*Leonard Schoppa, “The Grass is Always Greener….: Housing Market Mobility and Local Civic Engagement in Japan and the United States,” (all 35 pages).
Supplemental Reading: C. Bae and H.W. Richardson, eds., Sprawl in Western Europe and the United States (Aldershot: Ashgate, 2004); Stephan Schmidt and Ralph Buehler, “The Planning Process in the US and Germany: A Comparative Analysis,” International Planning Studies 12:1 (Feb 2007), pp. 55-75; John Pucher and Ralph Buehler, “Cycling for Everyone: Lessons from Europe,” Transportation Research Record, Vol 2074 (2008), pp 2074-3008; John Pucher and Christian Lefevre, The Urban Transport Crises in Europe and North America (Macmillan, 1996); Pietro S. Nivola, Laws of the Landscape: How Policies Shape Cities in Europe and America (Washington, DC: Brookings, 1999); Peter Newman and Jeffrey Kenworthy, Sustainability and Cities: Overcoming Automobile Dependence (Island Press, 1999); Myron Orfield, American Metropolitics: The New Suburban Reality (Washington, D.C.: Brookings, 2002); Alex Marshall, How Cities Work: Suburbs, Sprawl, and the Roads Not Taken (Austin: University of Texas Press, 2001); Clifford Winston and Chad Shirley, Alternate Route : Toward Efficient Urban Transportation (Washington, D.C.: Brookings, 1998); James Dunn, Driving Forces: The Automobile, Its Enemies, and the Politics of Mobility (Washington, D.C.: Brookings, 1998);.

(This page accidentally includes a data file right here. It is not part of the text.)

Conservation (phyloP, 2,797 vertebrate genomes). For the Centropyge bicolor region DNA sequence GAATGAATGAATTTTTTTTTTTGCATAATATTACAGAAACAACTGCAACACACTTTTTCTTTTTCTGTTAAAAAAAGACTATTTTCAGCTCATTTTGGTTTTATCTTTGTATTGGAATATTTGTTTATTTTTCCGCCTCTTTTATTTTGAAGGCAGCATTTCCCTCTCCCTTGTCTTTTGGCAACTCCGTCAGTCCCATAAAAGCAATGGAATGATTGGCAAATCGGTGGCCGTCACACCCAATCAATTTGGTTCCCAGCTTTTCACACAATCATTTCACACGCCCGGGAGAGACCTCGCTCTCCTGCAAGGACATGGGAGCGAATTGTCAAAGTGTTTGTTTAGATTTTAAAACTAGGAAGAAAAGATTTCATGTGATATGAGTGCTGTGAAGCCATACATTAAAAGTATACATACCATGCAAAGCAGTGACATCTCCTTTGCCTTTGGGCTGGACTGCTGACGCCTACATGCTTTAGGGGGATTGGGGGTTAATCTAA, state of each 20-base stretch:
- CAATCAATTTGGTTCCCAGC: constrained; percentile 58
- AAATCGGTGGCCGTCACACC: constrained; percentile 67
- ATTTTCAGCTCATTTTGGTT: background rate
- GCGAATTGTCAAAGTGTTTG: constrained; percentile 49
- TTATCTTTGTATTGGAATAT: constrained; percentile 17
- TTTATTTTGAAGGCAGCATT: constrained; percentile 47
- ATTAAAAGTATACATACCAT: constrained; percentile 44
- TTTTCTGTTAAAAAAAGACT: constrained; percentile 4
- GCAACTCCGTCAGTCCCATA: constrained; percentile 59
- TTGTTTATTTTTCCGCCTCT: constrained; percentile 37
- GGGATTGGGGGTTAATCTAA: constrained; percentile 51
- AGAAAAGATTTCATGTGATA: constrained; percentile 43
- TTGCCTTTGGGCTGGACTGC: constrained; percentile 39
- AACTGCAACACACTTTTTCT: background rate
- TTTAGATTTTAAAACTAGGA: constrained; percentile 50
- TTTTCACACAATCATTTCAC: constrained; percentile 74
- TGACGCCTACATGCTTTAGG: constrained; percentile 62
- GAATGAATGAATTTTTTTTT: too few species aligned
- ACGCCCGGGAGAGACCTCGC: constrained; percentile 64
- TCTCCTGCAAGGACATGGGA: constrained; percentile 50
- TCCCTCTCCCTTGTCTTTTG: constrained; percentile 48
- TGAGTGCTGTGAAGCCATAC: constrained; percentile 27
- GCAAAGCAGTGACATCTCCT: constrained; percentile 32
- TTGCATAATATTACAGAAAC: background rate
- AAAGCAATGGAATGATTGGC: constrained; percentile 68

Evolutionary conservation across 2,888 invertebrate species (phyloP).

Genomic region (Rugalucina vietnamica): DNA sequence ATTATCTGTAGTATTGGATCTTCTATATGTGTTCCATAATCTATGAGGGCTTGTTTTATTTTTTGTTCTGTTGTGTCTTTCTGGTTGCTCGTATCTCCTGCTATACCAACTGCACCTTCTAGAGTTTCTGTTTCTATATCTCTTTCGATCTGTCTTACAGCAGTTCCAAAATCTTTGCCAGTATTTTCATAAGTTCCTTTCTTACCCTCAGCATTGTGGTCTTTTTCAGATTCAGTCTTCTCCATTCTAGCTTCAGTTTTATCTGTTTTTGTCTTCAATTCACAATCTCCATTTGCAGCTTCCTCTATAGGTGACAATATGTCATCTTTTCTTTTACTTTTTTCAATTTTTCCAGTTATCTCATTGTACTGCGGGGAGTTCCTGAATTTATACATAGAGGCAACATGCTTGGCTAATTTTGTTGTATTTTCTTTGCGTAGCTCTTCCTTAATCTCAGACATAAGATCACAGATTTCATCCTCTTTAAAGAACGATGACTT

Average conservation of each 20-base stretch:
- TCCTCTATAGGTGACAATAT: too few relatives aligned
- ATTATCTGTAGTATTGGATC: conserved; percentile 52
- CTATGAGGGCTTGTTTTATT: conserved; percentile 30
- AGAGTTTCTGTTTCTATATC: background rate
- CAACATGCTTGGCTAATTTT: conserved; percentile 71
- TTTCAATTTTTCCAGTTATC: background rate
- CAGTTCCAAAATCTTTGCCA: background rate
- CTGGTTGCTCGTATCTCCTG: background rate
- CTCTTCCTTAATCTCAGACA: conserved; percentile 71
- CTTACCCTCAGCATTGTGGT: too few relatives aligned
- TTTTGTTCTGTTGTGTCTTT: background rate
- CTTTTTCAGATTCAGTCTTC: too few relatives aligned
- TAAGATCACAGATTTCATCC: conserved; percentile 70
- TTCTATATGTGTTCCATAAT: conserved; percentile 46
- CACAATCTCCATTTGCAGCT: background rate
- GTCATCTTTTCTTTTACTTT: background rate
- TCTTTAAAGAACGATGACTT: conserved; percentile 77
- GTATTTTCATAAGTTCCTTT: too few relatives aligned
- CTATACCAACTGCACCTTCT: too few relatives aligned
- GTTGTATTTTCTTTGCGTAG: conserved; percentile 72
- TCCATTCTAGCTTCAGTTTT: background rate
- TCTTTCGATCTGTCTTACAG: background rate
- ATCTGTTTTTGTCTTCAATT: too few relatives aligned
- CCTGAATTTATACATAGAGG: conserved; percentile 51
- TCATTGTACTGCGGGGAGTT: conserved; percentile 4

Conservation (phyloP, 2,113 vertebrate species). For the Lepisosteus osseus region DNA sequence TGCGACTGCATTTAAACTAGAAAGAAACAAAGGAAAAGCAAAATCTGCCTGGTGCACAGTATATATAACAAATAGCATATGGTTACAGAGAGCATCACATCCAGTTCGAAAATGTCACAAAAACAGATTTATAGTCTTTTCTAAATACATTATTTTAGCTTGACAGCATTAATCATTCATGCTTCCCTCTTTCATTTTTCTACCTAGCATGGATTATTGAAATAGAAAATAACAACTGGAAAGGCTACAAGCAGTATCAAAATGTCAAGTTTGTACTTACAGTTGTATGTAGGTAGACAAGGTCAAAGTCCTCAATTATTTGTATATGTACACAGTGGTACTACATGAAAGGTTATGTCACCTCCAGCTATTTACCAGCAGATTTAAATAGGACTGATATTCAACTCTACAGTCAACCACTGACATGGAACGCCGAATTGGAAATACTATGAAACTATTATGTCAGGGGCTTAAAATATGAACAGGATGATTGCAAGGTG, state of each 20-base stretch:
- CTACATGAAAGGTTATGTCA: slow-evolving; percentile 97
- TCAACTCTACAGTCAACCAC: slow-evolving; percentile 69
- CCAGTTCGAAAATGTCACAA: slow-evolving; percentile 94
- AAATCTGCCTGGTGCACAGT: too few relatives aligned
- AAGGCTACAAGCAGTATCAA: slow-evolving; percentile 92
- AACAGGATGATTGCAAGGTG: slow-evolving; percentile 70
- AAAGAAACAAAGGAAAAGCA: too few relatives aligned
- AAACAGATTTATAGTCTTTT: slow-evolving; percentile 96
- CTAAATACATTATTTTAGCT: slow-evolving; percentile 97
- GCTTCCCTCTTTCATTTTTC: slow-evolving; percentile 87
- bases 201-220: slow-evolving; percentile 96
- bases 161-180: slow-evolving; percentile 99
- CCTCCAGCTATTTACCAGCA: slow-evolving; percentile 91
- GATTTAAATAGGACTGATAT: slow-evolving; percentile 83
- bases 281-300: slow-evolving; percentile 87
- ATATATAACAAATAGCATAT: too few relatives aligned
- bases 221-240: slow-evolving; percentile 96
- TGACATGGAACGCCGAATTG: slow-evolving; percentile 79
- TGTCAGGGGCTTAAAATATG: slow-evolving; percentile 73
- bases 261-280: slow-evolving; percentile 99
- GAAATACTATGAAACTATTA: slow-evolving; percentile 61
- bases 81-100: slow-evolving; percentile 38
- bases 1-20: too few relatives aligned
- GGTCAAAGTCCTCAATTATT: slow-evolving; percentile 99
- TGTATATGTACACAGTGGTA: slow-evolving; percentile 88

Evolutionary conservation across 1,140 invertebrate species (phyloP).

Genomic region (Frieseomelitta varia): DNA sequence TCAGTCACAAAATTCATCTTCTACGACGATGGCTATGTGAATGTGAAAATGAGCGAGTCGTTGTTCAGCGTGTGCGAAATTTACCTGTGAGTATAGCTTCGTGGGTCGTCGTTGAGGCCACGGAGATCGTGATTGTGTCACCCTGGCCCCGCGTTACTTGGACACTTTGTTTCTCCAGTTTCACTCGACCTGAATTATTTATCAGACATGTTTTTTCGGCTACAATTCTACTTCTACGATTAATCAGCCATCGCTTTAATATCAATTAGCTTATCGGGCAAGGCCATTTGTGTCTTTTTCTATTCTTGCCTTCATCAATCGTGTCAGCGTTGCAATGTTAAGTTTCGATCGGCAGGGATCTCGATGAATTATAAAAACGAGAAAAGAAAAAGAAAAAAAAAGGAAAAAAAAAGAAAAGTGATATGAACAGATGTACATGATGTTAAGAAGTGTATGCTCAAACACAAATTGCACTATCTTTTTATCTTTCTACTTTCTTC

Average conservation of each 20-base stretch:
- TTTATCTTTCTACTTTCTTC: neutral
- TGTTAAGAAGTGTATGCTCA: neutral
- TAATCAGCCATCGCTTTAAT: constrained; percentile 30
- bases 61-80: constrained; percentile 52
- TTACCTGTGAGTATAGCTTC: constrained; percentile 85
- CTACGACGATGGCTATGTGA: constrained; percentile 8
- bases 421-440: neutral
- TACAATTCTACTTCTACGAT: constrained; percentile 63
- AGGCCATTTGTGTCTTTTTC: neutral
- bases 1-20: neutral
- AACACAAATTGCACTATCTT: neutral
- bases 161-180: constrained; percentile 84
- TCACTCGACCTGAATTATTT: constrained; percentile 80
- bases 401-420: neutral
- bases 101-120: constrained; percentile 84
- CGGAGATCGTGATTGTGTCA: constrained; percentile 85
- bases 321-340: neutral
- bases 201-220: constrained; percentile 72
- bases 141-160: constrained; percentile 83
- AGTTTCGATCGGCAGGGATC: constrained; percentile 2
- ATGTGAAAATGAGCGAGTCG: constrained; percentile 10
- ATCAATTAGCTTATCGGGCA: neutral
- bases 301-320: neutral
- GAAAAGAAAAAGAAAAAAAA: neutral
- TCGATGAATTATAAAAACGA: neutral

Short Paper Topic: What policy differences account for the significant difference in transportation mode choice between the United States on the one hand and Germany and Japan on the other? Is the U.S. locked into a sprawling, auto-dependent pattern, or does it have room to move toward the German or Japanese model? (second half of the alphabet)